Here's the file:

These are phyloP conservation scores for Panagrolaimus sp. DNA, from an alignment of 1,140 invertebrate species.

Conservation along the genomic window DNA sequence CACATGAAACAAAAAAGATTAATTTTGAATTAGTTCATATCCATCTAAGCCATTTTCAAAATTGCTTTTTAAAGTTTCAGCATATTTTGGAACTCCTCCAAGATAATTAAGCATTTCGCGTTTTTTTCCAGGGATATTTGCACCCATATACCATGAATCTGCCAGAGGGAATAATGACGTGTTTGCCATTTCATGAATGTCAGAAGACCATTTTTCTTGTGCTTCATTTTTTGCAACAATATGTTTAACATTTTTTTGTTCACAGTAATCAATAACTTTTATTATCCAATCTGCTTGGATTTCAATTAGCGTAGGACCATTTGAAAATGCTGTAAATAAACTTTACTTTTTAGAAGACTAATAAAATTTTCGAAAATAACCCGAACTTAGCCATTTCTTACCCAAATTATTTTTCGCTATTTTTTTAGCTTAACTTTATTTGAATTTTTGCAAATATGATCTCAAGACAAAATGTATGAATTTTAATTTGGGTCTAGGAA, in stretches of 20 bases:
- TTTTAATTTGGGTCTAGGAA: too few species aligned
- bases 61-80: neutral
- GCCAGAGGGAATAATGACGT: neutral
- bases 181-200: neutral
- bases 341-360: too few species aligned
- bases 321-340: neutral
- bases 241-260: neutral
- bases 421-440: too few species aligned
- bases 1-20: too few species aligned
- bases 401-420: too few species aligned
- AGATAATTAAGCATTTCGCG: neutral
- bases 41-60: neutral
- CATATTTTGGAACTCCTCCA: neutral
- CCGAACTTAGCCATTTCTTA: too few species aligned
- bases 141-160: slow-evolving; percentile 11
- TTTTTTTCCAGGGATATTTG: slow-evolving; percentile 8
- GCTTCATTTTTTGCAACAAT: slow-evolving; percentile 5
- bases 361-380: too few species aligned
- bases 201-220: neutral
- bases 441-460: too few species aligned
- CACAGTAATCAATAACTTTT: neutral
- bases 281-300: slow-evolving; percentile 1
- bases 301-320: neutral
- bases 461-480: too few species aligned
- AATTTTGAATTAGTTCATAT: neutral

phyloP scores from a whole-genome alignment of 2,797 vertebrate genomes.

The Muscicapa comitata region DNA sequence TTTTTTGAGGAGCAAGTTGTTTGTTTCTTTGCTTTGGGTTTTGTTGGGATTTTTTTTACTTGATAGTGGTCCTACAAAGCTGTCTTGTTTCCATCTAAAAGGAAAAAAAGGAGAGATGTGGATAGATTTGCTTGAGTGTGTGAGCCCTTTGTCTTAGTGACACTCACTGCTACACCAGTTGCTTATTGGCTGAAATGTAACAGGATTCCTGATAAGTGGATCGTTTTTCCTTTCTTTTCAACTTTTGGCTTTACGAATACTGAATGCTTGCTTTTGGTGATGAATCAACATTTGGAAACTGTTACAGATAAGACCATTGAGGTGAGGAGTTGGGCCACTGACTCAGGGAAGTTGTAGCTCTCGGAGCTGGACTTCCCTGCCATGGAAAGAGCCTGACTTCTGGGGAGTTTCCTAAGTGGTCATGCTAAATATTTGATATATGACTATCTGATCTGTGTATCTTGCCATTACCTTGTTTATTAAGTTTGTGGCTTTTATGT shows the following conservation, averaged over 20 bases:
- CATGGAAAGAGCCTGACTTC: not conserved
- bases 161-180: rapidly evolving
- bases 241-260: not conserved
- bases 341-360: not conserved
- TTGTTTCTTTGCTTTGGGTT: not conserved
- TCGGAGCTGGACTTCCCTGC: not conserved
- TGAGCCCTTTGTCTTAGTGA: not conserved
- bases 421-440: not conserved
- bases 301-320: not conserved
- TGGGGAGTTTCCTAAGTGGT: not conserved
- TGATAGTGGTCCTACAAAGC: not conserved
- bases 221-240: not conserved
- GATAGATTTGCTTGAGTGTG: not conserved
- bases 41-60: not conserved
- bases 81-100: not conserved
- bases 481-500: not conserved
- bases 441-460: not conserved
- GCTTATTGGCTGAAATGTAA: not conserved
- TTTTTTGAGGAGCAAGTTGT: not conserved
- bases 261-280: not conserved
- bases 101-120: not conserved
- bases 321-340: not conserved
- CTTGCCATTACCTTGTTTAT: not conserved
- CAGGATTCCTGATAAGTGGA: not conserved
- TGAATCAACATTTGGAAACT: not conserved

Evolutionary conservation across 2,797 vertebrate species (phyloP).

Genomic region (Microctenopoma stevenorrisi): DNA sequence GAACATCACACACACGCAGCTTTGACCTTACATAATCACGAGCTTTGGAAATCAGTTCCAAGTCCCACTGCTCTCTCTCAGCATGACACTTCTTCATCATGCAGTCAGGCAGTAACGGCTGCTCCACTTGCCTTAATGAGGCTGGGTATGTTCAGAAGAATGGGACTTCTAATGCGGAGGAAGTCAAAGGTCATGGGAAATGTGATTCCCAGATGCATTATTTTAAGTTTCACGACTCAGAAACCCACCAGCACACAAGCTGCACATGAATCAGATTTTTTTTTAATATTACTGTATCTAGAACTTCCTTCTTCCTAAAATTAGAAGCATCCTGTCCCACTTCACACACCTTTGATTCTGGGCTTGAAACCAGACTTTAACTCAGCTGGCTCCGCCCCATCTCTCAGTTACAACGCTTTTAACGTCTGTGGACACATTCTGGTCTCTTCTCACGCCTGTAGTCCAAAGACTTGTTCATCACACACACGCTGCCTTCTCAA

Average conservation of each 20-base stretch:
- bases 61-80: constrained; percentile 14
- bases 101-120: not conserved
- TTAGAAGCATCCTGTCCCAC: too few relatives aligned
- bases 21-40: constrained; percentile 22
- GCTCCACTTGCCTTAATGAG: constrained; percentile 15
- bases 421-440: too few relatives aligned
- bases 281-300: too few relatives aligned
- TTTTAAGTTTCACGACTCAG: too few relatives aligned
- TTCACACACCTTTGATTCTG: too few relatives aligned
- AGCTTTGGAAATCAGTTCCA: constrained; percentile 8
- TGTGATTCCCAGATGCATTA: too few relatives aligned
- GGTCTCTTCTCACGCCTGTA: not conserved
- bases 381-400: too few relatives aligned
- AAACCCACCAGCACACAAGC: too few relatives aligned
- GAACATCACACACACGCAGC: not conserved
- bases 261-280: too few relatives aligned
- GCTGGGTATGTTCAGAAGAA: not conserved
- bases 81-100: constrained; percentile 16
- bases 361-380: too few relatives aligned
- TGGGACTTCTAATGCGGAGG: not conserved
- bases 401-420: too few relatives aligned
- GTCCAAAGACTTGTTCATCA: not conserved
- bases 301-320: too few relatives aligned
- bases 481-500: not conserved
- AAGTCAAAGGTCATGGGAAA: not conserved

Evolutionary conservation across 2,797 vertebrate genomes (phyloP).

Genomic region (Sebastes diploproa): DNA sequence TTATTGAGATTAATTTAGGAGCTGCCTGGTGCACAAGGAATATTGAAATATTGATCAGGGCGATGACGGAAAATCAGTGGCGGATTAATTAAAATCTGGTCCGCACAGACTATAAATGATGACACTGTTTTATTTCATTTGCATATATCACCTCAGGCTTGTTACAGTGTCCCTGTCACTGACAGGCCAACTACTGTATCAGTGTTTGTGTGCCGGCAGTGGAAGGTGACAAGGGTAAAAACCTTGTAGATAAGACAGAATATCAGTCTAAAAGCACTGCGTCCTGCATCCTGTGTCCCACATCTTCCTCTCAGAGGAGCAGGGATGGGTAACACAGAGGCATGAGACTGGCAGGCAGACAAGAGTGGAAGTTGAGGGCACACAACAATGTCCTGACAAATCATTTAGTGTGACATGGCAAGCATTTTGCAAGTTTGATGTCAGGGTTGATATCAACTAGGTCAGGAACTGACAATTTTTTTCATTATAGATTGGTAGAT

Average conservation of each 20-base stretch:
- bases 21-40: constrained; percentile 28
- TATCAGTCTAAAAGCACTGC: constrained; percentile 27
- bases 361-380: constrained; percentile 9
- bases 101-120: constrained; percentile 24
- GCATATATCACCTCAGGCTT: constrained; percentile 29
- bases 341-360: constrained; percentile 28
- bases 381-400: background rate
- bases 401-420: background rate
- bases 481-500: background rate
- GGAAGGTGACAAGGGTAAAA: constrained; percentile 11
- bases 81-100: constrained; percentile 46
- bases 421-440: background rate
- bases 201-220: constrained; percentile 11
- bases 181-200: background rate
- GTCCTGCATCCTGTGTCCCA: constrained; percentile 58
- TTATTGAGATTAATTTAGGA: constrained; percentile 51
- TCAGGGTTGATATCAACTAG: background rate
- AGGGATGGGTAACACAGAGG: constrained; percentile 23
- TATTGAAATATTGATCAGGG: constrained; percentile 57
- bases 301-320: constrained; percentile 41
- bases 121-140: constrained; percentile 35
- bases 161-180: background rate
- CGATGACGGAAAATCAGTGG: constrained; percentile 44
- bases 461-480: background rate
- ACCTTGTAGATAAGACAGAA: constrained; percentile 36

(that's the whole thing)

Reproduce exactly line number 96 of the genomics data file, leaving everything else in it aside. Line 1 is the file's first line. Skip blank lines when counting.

- bases 81-100: constrained; percentile 46